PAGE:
Q: Won’t blockchain solve the security problems with online voting?

Blockchain is a new technology and it is too soon to hail it as the saviour of online voting.

Blockchain solves only a small portion of the problems inherent in online voting. Blockchain distributes data across many servers, making it difficult for data to be altered – it must be altered in many different places. But blockchain only deals with the fidelity of votes that have been cast and their storage. Many other aspects of an online voting system continue to be problematic: issues such as untrustworthy hardware and system software on either the vote collecting servers or on voters’ own computers, hidden security flaws which could alter the vote before it reaches the blockchain, and issues with the reliability and capacity of the network over which the vote is transferred (which could, for example, be disrupted by a Distributed Denial of Service attack).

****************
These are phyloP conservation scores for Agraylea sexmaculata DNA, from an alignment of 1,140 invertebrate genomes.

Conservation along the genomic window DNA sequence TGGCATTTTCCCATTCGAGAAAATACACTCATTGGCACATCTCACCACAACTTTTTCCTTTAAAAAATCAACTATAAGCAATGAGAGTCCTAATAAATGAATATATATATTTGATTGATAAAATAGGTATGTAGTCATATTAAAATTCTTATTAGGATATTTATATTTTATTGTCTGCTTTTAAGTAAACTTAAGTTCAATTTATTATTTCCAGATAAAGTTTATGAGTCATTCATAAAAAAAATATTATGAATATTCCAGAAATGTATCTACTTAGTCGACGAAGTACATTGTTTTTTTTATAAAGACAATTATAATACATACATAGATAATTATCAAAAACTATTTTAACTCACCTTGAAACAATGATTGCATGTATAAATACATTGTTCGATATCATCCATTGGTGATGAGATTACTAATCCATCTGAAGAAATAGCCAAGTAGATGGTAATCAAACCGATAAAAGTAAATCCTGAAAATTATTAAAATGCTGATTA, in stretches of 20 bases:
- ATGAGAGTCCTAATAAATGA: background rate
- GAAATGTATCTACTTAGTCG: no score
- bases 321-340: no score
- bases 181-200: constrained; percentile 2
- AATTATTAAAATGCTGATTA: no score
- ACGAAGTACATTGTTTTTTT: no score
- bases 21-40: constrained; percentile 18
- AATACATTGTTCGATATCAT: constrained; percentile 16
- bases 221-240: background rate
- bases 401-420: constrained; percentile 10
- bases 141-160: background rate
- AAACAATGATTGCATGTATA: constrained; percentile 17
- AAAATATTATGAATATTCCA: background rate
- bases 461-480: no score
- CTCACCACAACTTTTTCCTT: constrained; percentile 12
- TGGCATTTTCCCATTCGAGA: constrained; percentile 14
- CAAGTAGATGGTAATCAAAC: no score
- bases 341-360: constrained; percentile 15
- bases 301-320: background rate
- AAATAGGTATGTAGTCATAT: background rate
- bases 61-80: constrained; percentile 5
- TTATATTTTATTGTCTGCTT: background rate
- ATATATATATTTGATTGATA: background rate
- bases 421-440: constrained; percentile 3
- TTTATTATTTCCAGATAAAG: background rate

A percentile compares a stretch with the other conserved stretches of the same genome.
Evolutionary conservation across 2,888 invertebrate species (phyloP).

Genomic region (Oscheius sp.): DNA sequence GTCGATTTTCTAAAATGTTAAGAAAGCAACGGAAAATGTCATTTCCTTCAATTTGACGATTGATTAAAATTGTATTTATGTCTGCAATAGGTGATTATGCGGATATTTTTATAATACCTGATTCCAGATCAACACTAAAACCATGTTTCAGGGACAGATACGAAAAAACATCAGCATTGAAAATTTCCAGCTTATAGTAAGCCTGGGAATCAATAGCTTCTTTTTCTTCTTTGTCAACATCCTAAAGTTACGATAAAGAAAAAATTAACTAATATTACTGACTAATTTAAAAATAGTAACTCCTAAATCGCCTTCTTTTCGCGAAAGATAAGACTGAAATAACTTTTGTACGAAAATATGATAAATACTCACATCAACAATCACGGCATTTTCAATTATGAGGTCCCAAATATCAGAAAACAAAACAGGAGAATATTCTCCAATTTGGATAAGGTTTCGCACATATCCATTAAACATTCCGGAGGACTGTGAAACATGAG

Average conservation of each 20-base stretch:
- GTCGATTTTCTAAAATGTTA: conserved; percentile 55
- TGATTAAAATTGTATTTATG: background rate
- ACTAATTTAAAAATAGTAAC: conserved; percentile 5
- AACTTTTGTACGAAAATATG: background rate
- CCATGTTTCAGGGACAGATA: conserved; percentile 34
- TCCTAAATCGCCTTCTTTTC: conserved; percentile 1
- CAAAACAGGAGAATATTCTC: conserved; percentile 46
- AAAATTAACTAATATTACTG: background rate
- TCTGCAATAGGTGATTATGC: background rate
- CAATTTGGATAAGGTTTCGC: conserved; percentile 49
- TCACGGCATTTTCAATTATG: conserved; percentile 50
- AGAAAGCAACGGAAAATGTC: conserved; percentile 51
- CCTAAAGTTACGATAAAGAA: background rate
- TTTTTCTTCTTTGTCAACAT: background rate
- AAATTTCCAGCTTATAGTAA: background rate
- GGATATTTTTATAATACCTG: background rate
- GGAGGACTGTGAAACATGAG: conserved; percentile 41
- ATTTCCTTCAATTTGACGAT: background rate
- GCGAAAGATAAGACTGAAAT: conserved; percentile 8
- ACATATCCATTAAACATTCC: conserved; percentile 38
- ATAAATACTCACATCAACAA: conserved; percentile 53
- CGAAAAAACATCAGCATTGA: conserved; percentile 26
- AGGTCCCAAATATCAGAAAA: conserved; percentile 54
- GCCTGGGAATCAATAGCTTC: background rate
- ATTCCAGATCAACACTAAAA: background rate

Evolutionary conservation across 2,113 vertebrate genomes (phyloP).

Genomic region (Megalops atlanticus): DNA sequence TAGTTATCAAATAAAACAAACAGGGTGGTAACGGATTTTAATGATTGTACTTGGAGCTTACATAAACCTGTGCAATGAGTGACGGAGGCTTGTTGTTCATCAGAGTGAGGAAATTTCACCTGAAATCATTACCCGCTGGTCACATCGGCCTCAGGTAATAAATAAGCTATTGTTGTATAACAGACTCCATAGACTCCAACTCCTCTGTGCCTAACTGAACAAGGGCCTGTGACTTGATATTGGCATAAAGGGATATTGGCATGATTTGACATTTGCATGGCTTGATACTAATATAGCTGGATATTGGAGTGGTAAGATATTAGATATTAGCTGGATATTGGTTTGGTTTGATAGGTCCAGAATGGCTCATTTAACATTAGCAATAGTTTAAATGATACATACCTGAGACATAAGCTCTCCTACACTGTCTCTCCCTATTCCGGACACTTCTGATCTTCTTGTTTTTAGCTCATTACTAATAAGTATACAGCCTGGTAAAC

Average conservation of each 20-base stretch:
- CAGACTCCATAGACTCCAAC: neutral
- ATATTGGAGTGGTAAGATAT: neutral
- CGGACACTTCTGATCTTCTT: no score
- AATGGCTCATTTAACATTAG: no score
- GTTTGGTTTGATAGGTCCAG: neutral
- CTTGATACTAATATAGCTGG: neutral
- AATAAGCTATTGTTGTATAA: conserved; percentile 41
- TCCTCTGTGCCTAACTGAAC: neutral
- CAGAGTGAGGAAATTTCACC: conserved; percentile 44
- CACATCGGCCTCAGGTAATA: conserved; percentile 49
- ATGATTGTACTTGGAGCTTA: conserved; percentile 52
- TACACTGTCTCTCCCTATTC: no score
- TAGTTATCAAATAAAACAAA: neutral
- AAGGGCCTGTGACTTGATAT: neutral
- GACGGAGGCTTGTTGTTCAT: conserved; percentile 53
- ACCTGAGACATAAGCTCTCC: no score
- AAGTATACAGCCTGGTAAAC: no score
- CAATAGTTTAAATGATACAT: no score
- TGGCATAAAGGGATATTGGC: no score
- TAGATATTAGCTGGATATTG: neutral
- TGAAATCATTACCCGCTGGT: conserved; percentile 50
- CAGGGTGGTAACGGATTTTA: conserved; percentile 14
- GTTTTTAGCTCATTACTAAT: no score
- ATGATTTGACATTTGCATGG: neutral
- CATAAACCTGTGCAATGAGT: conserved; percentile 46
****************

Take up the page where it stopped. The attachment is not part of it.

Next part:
Blockchain can be designed to give voters verification how their vote was cast – but this verification opens up the possibilities of coercion and corruption (vote buying). It does nothing to address the digital divide.


Q: Why would anyone be interested in hacking New Zealand’s elections, especially our local body ones?

Local government is very important in New Zealand, contributing to the development of communities, granting or refusing resource consents, and investing in large infrastructure projects that generate valuable contracts for work.

There could be personal, financial, or political motivations for wanting to alter an election result, ranging from a curious hacker stretching their ‘lock-picking’ skills, to a business wanting a council make-up that views their activities more favourably, through to foreign governments wanting to undermine trust in our democracy.